The Essence of Wisdom

How do you become wise?  Most often it’s acquired from wise people and through hard experience.  But it is also possible to actively create wisdom yourself.  It’s not difficult to do once you understand the essence of wisdom.

But what is wisdom?  Wisdom is something beyond knowledge, beyond right and wrong, and beyond what is provable.  Science tells you what is true.  Laws and rules tell you what you’re supposed to do and not do.  Wisdom is the perspective that tells you what is personally right for you in complex and uncertain moments.  Breaking the speed limit might be physically dangerous and legally wrong, yet absolutely the wise thing to do if you can’t wait for an ambulance to get you to the hospital in time.

Defining wisdom isn’t easy, though it can also be understood as being the result of wise thinking.    So what is the wise way to think?  Holistically.

Holistic thinking is multidimensional.  It combines multiple sources of information that come from multiple perspectives.  More specifically, wisdom results from the integration of reason, emotion, and intuition, connecting your head, your heart, and your gut.  When you learn to integrate these contrasting sources of information, your perspective will expand to see a bigger picture – from the view of the individual trees on the ground to the whole forest from above. The more complete your perspective is, the wiser your decisions are certain to be.

Reason, emotion, and intuition are handled by different regions of your brain, and these regions often won’t communicate or agree with one another.  Many people make their decisions based on reason alone without reflecting on their emotional or intuitive signals.  Others follow the signals from their hearts or their guts without subjecting those signals to any rational analysis.  Making decisions based on head, heart, or gut alone can be unwise and end with regrets.  In hindsight it may seem obvious to you that either, I should have listened to my heart, or  I should have gone with my gut, or I should have thought this through better.

Imagine a family with two parents who offer different kinds of care to their children.  One parent’s abilities include acquiring information, organizing, analyzing, and creating rules to guide the children’s behavior.  The other parent’s abilities include empathy, intuition, understanding, and caring for the emotional needs of the children.  The children need both of their parents’ influences to develop best.  And they’ll benefit most when their parents communicate and combine their influences to make the wisest decisions for raising them.  This is the same thing you want your own mind to do in order to create wisdom.  

Generally speaking (and oversimplifying), your brain’s left hemisphere is where analytical thinking takes place, while your right hemisphere processes your emotions, sensations, creativity, and intuition.  But just like many parents, your two hemispheres won’t always communicate, cooperate, or combine their input.  For parents and brains to create wisdom, they must develop a holistic perspective by integrating their distinct perspectives.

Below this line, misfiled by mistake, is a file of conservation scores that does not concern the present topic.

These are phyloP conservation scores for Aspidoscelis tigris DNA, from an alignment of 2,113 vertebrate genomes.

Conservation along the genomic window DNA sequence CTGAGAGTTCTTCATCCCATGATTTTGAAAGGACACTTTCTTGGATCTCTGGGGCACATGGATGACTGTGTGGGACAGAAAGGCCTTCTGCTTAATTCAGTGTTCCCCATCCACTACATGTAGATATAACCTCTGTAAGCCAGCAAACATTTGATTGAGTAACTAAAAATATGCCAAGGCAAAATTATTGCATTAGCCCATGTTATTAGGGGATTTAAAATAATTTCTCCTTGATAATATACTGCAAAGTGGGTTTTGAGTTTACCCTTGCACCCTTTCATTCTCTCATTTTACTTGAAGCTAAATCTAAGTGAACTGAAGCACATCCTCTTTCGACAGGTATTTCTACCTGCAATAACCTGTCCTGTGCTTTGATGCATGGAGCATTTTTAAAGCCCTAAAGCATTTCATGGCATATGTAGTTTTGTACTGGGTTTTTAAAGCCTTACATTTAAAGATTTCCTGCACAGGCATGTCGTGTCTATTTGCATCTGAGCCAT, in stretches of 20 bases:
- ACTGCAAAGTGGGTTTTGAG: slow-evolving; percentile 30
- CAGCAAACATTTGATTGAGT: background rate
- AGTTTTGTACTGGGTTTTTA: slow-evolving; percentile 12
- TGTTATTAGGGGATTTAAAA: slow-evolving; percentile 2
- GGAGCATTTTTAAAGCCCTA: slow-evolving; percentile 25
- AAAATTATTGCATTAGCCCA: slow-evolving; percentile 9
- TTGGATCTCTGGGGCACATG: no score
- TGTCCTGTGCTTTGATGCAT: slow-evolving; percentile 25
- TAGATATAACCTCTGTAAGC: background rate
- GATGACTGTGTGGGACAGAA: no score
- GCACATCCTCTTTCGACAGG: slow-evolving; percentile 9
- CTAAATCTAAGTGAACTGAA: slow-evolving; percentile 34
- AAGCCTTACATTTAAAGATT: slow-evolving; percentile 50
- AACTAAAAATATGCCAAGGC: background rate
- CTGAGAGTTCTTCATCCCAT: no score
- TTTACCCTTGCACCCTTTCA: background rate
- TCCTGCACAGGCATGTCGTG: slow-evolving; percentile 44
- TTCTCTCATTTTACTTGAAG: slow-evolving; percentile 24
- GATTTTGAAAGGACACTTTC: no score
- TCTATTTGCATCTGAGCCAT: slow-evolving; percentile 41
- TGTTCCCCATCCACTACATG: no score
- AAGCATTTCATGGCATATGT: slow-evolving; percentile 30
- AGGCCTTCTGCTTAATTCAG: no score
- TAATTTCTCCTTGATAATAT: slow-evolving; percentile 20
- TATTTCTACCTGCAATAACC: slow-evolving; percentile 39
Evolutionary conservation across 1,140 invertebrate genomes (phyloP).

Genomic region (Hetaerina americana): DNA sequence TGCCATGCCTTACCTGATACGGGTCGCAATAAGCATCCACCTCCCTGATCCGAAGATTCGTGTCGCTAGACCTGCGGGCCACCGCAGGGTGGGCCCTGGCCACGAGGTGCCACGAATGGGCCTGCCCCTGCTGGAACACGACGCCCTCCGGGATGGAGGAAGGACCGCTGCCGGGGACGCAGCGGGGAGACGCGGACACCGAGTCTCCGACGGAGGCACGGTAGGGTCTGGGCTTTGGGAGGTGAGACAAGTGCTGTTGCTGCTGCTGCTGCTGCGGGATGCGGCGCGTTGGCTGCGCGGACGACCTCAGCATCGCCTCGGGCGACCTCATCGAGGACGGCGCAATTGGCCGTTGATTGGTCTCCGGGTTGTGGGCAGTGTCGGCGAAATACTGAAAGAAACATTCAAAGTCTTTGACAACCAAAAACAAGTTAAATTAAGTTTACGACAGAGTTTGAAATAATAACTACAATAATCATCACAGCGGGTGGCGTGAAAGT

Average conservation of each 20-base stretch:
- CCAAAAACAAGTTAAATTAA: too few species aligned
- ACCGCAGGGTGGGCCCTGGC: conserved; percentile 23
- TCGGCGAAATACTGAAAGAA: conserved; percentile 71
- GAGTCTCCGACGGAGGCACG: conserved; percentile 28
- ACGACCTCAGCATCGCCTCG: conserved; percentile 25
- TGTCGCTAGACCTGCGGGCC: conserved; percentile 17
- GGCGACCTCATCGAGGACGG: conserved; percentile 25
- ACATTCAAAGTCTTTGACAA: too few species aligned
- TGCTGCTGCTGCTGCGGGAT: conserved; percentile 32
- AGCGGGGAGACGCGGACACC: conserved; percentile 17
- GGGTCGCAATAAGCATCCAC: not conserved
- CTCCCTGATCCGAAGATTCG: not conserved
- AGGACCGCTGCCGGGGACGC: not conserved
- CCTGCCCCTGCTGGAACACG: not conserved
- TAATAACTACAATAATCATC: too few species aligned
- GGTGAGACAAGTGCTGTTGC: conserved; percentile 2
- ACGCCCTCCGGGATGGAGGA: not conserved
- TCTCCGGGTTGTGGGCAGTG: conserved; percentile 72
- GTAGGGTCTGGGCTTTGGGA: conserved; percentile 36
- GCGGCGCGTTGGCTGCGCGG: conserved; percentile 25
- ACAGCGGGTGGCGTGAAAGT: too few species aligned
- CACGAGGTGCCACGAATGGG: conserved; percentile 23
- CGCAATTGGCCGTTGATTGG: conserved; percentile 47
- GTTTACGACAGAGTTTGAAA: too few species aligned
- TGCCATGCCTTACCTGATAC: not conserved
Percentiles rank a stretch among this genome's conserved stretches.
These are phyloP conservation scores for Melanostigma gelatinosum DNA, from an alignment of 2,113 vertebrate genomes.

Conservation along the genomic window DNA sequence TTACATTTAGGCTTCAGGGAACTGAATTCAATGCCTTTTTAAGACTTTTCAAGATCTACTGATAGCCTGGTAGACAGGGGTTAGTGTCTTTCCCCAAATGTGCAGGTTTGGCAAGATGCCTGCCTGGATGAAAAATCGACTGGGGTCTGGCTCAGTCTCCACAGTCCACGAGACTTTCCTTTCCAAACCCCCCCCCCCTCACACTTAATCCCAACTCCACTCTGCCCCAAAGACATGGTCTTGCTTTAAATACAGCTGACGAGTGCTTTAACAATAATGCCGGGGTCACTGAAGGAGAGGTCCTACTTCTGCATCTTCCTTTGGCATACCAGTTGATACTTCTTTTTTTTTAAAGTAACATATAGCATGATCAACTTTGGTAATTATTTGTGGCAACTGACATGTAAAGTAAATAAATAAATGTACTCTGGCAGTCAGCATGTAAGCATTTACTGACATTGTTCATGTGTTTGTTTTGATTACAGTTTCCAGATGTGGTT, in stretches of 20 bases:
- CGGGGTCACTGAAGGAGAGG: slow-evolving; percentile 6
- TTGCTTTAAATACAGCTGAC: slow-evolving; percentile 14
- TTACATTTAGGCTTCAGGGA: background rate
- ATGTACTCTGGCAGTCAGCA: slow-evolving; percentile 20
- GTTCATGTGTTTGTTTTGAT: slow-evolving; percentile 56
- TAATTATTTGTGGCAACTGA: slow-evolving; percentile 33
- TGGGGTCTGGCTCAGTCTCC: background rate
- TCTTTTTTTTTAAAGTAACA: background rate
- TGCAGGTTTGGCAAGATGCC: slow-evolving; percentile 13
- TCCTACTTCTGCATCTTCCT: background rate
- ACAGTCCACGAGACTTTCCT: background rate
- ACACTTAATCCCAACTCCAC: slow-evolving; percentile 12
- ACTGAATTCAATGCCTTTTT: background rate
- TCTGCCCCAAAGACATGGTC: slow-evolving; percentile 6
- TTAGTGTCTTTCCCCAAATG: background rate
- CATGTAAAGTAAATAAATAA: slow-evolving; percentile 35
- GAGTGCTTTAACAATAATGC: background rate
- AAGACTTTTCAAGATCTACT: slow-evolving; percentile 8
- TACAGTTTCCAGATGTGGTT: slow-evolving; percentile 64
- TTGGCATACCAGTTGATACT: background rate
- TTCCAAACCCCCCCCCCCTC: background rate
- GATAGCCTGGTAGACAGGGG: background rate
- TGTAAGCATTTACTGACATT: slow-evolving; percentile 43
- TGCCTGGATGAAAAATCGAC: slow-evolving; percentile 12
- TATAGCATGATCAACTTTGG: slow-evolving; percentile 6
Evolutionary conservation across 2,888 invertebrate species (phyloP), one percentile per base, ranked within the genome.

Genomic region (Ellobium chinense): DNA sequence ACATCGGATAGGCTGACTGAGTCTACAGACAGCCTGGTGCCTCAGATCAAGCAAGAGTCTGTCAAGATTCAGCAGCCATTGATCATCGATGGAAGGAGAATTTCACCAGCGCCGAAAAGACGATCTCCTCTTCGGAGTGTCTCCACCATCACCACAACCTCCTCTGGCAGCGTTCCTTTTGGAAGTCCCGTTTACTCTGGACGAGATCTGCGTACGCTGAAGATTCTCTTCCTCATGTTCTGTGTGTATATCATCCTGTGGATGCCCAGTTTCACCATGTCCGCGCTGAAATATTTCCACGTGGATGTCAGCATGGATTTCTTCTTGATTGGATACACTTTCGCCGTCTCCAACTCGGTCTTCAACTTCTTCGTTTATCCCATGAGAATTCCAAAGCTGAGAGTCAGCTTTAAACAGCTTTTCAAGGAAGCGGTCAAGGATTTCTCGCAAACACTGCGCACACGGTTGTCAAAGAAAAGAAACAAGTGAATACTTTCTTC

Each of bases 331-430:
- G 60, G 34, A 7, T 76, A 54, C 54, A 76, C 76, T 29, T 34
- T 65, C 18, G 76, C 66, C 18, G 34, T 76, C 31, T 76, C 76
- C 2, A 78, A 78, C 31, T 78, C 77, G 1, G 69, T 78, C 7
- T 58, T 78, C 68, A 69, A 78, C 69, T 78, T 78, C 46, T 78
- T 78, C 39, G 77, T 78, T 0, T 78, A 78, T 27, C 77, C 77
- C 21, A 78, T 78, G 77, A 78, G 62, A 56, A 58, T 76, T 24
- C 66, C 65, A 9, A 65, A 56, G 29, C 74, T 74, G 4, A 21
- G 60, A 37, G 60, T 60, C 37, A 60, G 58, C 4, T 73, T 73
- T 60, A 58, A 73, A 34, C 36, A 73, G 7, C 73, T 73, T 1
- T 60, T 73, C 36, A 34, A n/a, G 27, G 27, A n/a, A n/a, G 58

Sharing and integrating different perspectives is a form of reflection.  Reflective thinking is more complete than reactive thinking, which is more automatic, impulsive, and limited in scope.   Reflective thinking is a matter of putting heads together, and it is a wise saying that “two heads are better than one.” This is especially true when different heads bring complementary perspectives to the table in a cooperative way.  This process of integration is what creates more holistic perspectives.  Thinking collaboratively forms unifying partnerships which in turn creates wisdom.

Wisdom generated by holistic thinking does not mean that you won’t make mistakes or have regrets about your decisions (though there will be fewer of both).  However, when your head, heart, and gut make decisions like unified parents, mistakes and regrets will not lead to self recrimination. If two parents agree to send their child to a private school which doesn’t work out, the mistake won’t result in them blaming or resenting one another.  They’ll share responsibility for the mistake and their unity will remain intact.

The reason that integrating multiple perspectives is wise is because it promotes greater wholeness.  Where there is collaboration and integration, there is greater unity and wholeness.  In contrast, where there is contest and disagreement, there is division.  Unifying perspectives requires replacing judgemental right/wrong thinking with mutual respect and understanding.  This more harmonious type of interaction makes it easier to think holistically and strengthen your sense of inner peace and oneness.  And that is the essence of wisdom.